I don’t often write these sorts of numbered lists, but today I’m thinking about why it matters that survivors of sexual violence reclaim their bodies, reclaim their desire, reinstate their sovereignty over their skin and hungers, taking all of it, every fiber, every nerve response, every singe of shame, every swallow of sorrow, every sob, every shapeshifted fantasy, every trauma-inflected stroke, back from the hands of the person or people who tried to teach us that our bodies weren’t our own.
For many years, I used masturbation primarily as as way to dissociate. Some survivors have used masturbation addictively, and/or as trauma reenactment — some of us had to masturbate as a part of our experience of violation. There are many reasons why we might want to put masturbation up on a shelf for awhile. Certainly there have been stretches of time when I’ve done that: no one can tell me anymore that I have to get myself off, and forcing an orgasm is altogether too triggering. There are times I want my body to be a place that has no sex in it.
And yet: when we are the ones in the drivers seat, when we are the ones making the decision about whether or not to come, when we are the ones deciding on setting and sensation, we can gently and joyfully bring pleasure back into our own skin. Masturbation can be a part of our experience of reclamation and re-empowerment and re-en-joy-ing our own skin.
But shouldn’t we be doing it with someone else? Isn’t that the biggest goal? Isn’t masturbation taking something from our lovers? Why should we learn to get off by ourselves?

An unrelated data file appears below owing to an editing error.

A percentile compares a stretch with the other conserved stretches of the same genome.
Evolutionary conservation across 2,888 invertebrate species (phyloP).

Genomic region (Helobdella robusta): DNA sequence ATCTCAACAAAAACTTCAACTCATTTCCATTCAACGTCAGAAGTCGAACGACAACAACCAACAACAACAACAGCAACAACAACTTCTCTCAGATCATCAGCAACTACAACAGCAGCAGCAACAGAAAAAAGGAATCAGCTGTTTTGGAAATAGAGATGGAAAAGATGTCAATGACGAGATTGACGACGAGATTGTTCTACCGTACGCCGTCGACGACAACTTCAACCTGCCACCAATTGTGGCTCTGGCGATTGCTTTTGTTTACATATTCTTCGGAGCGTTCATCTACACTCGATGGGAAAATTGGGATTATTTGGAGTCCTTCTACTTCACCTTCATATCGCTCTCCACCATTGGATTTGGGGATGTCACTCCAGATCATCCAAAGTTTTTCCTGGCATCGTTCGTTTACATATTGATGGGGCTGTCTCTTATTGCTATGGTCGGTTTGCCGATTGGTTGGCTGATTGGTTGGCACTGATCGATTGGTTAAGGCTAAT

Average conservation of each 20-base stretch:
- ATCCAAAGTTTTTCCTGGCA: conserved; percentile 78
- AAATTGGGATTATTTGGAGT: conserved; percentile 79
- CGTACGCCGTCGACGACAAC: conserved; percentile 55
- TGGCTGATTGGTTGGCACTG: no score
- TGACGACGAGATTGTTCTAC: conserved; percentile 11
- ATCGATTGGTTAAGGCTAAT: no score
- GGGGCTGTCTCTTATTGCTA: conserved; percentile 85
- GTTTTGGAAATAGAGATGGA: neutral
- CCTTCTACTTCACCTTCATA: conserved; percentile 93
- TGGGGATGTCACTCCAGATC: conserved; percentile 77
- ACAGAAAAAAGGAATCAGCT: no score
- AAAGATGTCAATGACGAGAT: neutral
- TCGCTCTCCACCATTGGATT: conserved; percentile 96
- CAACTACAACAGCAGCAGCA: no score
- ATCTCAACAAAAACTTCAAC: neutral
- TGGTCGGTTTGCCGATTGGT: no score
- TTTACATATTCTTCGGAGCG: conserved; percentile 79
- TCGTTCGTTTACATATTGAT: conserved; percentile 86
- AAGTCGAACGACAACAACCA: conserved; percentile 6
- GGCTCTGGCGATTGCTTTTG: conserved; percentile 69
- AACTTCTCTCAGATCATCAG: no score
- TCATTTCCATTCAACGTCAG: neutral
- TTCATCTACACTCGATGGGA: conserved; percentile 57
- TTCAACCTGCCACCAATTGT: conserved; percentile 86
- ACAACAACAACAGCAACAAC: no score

1) First and foremost, and yes, it may be cliché, but it still holds true (at least, I’ve found it to be so): if you don’t love yourself, you’re not gonna be able to love anyone else. Masturbation can be a way to communicate to our own bodies that we believe we deserve love and pleasure — that’s some deep and affirming messaging in the aftermath of trauma.
2) “They” don’t get to hold masturbation hostage. Just because someone else trained us to masturbate for their pleasure doesn’t mean that they get to own this profoundly important part of our sexuality.
3) Masturbation is a way we can learn how we like to be touched, so that we can communicate that to someone else — someday, if we so choose.
4) When we allow ourselves to learn the contours of our own desire, we can begin to access the language of our own eros, our thoroughest longing, our biggest desires: in sex, in creativity, in life. Masturbation and orgasm can give us access to creative energy — and vice versa.
5) Our bodies deserve all the pleasure they can get. After a childhood of terror and a lifetime of panic or anxiety or shut-down or living just outside the bounds of our skin, we deserve as much pleasure as possible. All of us do. Every human. We deserve to feel good. Many of us internalized the idea that the only thing we’re good for is sex: that is, for someone else’s pleasure. That’s the idea I want to undermine, undo, root out. Our bodies are built for joy. Our bodies are built for strength and flight. Our bodies are built with an incredible capacity for pleasure — and we can find that pleasure in so many different ways. Sex is one way. Through sex with ourselves, we can begin to retrain those old messages, we can remessage our inside selves, we can tell our good and sore bodies: I believe in you, I want you to have joy, I want to learn how you like to be touched.
Of course, there are more than five reasons why self-pleasure can be a positive for survivors. Do you have other reasons? Please feel welcome to share them here.
Be easy with you today, and find some joy in your skin as it feels best to you. Come again soon, and enjoy this weekend. See you on Monday.